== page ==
Stop worrying, start living

Worrying is like a rocking chair: it gives you something to do but it won’t get you anywhere. Likely you already see the futility of worrying, or you wouldn’t be here. The good news is you’ve already taken the first self help-style step: admitting that you have a problem. Like any problem, there are solutions out there. Here are three different, yet complementary solutions to help combat your worry and anxiety:

1. Live in the Moment

There is a reason you will never see a furrowed brow on the Dalai Lama, the Buddha and other enlightened bodies—because they live in the moment. “The secret of health for both mind and body is not to mourn for the past, worry about the future, or anticipate troubles, but to live in the present moment wisely and earnestly,” said Buddha.

Before I scare you off by pushing too much Eastern or new age philosophy on you, there is a basic truth to their teachings to live in the moment. Popular North American spirituality teacher Eckhart Tolle speaks about the power of now, in his obviously-titled book The Power of Now, and offers us an extremely simple anxiety-ridding exercise. I am taking great leaps paraphrasing and condensing his lesson to a simple sentence, but Tolle essentially says — take a look at the exact moment you are in, without considering the past or the future, and understand that every moment is perfect in itself. If there is something bothering you, think about if you can solve it in this exact moment; if you can then solve it while staying in the present; if you can’t solve it then no worries.Since the present moment is currently unfolding there is no need to worry about things that happened in the past or things that might happen in the future. Take life moment-by-moment and you can find peace.

2. Define your Current Situation as Solvable or Unsolvable

While I’m on an ancient Eastern philosophical role, it was the Dalai Lama XIV who said, “if you have fear of some pain or suffering, you should examine whether there is anything you can do about it. If you can, there is no need to worry about it; if you cannot do anything, then there is also no need to worry”.

Worry, or ‘brooding’ as I like to call it, is irrational in nature as it doesn’t accomplish anything and can only hold you back from your task. To remove the irrational element from worrying and anxiety you need to label the issue you are worrying over as solvable or unsolvable. If it is solvable then jumping into action to correct the offending issue will assuage the feelings of worry. If the worry is unsolvable (or in many cases – imaginary) then it truly is an irrational worry and the simple knowledge that it is irrational and unsolvable should help take much of the worry off of your mind.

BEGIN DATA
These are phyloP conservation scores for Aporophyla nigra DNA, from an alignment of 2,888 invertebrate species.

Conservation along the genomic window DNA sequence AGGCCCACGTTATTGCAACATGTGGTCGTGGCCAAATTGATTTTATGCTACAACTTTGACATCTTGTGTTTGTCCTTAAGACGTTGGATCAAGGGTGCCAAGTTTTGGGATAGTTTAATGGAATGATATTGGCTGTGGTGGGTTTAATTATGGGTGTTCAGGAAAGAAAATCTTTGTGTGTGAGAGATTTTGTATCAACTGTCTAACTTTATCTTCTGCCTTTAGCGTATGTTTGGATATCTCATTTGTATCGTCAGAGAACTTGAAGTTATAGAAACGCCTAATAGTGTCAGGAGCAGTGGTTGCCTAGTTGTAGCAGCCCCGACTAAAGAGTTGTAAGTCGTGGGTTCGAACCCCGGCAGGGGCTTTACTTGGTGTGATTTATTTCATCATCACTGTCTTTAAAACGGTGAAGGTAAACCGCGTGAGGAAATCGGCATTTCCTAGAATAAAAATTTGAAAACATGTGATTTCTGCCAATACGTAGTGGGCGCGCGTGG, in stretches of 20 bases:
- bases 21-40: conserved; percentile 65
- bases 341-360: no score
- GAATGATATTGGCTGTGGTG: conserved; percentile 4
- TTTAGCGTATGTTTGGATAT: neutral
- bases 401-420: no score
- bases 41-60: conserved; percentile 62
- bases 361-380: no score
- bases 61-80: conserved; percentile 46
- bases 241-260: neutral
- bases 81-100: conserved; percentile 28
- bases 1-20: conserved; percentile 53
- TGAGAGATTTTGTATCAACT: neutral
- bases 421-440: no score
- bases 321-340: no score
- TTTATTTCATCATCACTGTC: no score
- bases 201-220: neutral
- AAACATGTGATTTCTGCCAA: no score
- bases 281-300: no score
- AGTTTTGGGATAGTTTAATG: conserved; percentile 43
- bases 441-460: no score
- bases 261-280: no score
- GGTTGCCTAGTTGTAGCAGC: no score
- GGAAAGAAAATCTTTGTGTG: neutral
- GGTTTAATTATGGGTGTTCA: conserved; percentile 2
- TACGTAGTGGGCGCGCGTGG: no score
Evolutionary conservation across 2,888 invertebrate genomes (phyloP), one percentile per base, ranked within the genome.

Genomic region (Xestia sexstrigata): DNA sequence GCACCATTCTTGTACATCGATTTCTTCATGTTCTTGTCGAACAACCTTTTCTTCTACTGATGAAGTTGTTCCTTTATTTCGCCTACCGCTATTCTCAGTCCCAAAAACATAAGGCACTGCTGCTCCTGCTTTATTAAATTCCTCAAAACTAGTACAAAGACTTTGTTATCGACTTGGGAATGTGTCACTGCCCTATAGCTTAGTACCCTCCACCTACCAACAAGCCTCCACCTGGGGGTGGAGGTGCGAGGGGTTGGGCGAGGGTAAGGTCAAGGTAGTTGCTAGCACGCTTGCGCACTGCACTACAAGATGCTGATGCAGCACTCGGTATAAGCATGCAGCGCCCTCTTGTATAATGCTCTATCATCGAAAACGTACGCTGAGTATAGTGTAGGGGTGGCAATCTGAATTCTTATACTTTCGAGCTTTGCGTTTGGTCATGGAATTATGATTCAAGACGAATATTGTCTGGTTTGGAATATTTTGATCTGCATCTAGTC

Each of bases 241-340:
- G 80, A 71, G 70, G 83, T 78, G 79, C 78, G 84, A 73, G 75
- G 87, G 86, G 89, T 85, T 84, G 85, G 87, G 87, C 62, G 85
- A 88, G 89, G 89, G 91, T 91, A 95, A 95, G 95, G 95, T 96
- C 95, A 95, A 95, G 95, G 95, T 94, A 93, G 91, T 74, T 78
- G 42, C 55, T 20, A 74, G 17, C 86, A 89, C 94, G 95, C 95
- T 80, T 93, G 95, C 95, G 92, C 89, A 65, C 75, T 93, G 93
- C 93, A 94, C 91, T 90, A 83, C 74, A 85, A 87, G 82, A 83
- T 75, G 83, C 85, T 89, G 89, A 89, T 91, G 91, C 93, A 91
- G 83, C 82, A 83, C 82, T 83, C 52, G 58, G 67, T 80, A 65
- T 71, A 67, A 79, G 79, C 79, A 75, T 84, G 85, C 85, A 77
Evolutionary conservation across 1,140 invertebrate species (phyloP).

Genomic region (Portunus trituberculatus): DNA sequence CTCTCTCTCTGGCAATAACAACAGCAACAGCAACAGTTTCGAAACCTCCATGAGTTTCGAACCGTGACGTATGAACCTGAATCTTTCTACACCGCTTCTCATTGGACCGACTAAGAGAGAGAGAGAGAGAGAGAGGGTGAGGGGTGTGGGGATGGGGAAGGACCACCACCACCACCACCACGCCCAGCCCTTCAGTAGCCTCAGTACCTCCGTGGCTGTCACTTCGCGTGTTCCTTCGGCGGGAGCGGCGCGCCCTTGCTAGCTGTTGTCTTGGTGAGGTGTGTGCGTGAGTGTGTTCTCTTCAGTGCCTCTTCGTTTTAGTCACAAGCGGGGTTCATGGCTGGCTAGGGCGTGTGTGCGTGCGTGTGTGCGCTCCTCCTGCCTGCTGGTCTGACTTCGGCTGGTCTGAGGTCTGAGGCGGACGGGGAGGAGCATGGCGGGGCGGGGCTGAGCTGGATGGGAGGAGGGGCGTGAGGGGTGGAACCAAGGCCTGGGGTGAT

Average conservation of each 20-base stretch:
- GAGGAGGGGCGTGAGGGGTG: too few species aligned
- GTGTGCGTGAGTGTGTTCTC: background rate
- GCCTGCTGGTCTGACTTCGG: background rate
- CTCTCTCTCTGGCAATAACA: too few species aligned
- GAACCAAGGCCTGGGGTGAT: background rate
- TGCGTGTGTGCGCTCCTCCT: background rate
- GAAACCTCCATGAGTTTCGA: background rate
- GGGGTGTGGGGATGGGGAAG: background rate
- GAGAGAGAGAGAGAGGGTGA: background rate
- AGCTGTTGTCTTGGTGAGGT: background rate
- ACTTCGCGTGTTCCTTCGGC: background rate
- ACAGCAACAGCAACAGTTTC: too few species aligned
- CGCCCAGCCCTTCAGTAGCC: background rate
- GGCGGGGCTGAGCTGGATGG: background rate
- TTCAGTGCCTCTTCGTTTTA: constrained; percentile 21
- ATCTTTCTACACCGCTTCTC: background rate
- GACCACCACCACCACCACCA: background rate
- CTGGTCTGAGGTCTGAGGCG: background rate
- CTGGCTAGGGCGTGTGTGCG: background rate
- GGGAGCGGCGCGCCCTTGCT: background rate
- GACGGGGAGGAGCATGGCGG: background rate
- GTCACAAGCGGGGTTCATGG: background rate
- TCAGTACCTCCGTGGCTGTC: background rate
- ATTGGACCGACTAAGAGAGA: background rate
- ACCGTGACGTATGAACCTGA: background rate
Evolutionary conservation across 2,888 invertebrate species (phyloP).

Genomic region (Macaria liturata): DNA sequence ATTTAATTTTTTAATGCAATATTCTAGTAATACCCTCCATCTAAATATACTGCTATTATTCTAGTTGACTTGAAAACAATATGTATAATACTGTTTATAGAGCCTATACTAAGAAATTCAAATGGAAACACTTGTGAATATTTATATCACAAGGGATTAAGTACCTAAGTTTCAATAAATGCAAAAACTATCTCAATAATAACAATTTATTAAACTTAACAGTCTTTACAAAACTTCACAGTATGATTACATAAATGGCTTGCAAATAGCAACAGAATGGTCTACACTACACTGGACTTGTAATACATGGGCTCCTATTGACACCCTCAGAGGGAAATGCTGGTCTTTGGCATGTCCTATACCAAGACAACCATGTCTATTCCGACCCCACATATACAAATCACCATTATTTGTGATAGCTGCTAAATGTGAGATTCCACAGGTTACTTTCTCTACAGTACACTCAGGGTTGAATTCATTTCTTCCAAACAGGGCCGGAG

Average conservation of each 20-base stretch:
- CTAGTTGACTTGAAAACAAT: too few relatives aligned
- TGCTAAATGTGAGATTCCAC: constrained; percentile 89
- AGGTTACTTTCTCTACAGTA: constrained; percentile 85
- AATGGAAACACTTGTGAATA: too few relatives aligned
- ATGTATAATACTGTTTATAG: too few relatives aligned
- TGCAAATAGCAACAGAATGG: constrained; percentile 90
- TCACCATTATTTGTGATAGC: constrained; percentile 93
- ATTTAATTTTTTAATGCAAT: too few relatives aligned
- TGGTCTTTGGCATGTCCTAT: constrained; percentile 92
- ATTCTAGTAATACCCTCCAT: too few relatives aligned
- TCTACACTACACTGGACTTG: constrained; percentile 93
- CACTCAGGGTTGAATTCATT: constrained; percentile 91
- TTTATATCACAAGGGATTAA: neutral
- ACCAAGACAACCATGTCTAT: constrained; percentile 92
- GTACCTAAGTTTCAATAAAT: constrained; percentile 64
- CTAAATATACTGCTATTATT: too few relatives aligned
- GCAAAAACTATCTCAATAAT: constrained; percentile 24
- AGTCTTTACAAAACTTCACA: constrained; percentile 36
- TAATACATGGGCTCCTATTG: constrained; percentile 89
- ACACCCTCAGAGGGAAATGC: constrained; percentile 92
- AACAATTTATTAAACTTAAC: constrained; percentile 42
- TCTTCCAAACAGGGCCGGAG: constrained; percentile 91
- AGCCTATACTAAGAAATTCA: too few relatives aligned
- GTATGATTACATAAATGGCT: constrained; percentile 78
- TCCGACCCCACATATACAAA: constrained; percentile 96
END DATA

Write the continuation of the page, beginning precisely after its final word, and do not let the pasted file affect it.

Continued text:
3. Breathe, Sing or Yawn

Worrying and anxiety often manifest themselves in the physical body. So in addition to the mind-driven tactics above consider attacking anxiety from a physical perspective (in addition to the psychological). Most physical acts that relieve tension in the body are related to breathing. Breathing is a natural anti-stress mechanism that calms the mind and body while delivering healthy levels of oxygen that support healthy mental reasoning skills.

This is why runners run when they are stressed (they have learned to regulate their breathing while they run), yogis do yoga, and we give children time outs. It’s also why many people find sex a stress-relieving activity…(Think: heavy breathing!)

fear-doesnt-prevent-deathNext time you feel stress try some breathing-regulation exercises like counting while you breathe (breathe in 1, 2, 3 … breathe out 1, 2, 3) or alternate nostril breathing. If breathing isn’t your thing, no worries — you can also try singing, yawning, swimming or running.

Try practicing breathing while you bring your mind in the moment or analyze the ability to solve the cause of your stress because calming both your mind and body simultaneously will bring you optimal results.

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